If you’re looking to reduce the weight of your kit on your next trek but don’t really know where to start, then you’ve come to the right place! The heaviest pieces of kit are what we like to refer to as the big three: your sleeping bag, backpack and tent.
A quality three-season sleeping bag usually weighs 700-800 grams at the very least – and often even more. The best way to rid yourself of all that extra weight is by using a quilt instead of a “classic” sleeping bag. The great thing about a quilt is that it manages to cover 3-season temperatures at a weight of only 400-500 grams, which is almost half the weight of a sleeping bag. Have I got your attention? I thought so!
What is a quilt?
A quilt is basically a sleeping bag that is lacking a part of its fill. And, instead of a zip, a quilt uses a drawcord as a closing mechanism. The lack of a zip and some of the fill are major contributing factors to making a quilt lighter than a sleeping bag, and it does this all whilst retaining a similar temperature rating. Not bad, eh? Apart from reducing the overall weight, the lower fill weight in a quilt makes for a smaller pack size as well, which will certainly be music to the ears of any weight-conscious trekker.
Now, you’re probably asking yourself whether the lower fill weight also results in a decrease in insulation performance. Well, the answer is no. Since a sleeping bag is almost completely filled with insulating material (either down or synthetic material), you can’t really avoid lying on some of the insulation. As a result, the fill is compressed by your body weight, rendering the insulating properties of the material (especially down) completely useless. This means that the warmth in this area of the sleeping bag is not from the sleeping bag itself but from the sleeping mat, which serves to reduce the amount of heat less through the ground. Thus, the lack of fill in a quilt is not a disadvantage when it comes to insulation within a certain temperature range.
If you’re worried about the lack of a hood, you can use the hood of a down jacket or wear a beanie to compensate for it.
Recommended use for a quilt
Another advantage a quilt has over a conventional sleeping bag is its versatility. The drawcord on a quilt is much easier to adjust than a zip and allows you to convert the quilt into a blanket in warmer conditions in no time at all. This feature also provides better ventilation than a zipped-up sleeping bag.
What are quilts usually used for? A good example is long treks, the ones that take you through changing weather conditions, such as the long American trails like Pacific Crest, Appalachian Trail or El Camino as well other European long-distance trails. On trails like these, you’ll be confronted with different conditions and will hardly be able to adapt your kit to the weather. A quilt gives you more options on those kinds of adventures. Quilts are also great options for shorter, less ambitious undertakings in temperatures just below freezing.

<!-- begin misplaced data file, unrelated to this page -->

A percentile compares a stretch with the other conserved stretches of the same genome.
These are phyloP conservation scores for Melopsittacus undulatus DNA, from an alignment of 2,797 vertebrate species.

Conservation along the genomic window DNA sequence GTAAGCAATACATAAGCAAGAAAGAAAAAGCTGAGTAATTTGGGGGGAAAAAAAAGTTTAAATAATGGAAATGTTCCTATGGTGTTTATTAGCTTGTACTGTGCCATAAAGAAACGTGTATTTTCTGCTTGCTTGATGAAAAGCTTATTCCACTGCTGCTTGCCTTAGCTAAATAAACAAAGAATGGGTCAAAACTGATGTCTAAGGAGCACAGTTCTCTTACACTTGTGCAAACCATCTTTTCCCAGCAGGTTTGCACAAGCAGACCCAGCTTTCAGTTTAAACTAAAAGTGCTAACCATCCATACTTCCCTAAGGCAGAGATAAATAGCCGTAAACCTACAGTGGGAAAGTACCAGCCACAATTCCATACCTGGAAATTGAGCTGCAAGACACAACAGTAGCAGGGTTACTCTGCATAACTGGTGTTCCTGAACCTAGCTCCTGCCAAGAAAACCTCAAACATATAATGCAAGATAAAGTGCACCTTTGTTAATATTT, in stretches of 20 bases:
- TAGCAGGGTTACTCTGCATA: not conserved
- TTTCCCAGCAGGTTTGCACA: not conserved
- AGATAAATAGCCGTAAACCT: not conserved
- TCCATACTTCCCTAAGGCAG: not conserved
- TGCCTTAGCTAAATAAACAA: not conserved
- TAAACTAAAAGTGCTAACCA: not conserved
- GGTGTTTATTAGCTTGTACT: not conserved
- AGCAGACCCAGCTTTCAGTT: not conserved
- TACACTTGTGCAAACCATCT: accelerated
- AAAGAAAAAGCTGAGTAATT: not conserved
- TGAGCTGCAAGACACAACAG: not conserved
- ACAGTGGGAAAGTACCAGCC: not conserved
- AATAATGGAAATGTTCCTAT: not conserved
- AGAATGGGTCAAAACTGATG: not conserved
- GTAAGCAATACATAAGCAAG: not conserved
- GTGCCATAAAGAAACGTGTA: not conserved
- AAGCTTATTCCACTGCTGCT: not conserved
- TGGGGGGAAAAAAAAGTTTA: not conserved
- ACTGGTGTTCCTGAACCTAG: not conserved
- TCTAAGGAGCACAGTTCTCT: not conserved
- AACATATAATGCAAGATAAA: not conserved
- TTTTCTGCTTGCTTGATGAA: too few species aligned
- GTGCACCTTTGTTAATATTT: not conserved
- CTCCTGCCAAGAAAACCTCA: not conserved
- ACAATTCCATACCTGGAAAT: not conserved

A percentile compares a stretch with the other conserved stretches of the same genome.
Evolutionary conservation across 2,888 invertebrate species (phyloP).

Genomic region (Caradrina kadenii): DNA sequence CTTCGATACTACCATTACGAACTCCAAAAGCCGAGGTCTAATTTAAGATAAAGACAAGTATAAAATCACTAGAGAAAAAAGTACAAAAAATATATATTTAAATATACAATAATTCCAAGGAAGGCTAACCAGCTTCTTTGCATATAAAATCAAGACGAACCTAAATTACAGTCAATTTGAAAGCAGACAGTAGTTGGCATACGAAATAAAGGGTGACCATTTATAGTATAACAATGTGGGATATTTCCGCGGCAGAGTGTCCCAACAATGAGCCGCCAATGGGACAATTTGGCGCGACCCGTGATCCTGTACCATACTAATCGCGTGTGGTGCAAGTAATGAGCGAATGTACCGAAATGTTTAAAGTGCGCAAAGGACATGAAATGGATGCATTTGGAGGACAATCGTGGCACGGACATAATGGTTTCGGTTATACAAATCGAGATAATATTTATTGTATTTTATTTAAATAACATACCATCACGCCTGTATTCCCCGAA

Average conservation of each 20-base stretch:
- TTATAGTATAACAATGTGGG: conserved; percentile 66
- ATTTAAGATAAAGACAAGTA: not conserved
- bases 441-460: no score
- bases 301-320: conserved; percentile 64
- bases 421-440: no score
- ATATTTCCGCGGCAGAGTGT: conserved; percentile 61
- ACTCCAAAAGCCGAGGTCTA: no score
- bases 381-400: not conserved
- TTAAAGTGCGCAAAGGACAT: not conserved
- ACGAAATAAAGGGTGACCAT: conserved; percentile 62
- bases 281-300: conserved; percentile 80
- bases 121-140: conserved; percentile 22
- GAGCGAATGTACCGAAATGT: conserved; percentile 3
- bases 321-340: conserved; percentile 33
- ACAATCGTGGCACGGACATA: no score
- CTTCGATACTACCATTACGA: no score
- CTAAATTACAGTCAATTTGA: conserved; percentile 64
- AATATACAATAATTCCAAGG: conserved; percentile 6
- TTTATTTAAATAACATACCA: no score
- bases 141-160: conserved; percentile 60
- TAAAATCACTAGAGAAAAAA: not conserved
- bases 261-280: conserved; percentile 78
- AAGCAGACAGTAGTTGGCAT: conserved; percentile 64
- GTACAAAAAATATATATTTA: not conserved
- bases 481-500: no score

Finding the right quilt
Before choosing a quilt, it is important to note that you’ll need a 3-season sleeping mat with an R-value of at least three to go along with it. The quilt can then be attached to the sleeping mat using the drawcord so that you can take full advantage of the insulation the combo provides.
Now we can go quilt shopping. The American sleeping bag specialist Western Mountaineering makes very good and extremely lightweight quilts. Filled with very high-quality 850-fill down, their quilts are always worth looking into.
A model like Nanolite down quilt from Western Mountaineering was built for temperatures just below freezing and weighs in at only 360 grams. The Australite down quilt, on the other hand, will keep you warm in temperatures down to -5°C. Considering it only weighs 480 grams, it’s pretty hard to beat.
Quilts in winter
Now, let’s talk about the limitations of quilts. Quilts are not intended to be used in perpetually cold conditions. The above mentioned temperature range is the maximum you can get out of a quilt and you will only find 3-season quilts for spring, summer and autumn. You can go beyond this range by using a winter sleeping mat, but a quilt is simply not made for winter.
Since a sleeping bag does really nothing other than insulate and store body heat, it is very important to keep the space within the bag to a minimum and keep it zipped shut to maximise insulation. A quilt cannot do this at the level a sleeping bag can.
Let’s keep this brief: if you’re planning on adventuring in regions with changing temperatures that don’t fall far below zero, one of the best ways to save weight is to use a quilt. Because it lacks some of the useless insulation you’ll find in sleeping bags, a quilt can help you save valuable grams. Plus, this design allows for a very high degree of flexibility. You won’t sweat on warm summer nights and won’t freeze when it’s chillier out – what more could you ask for?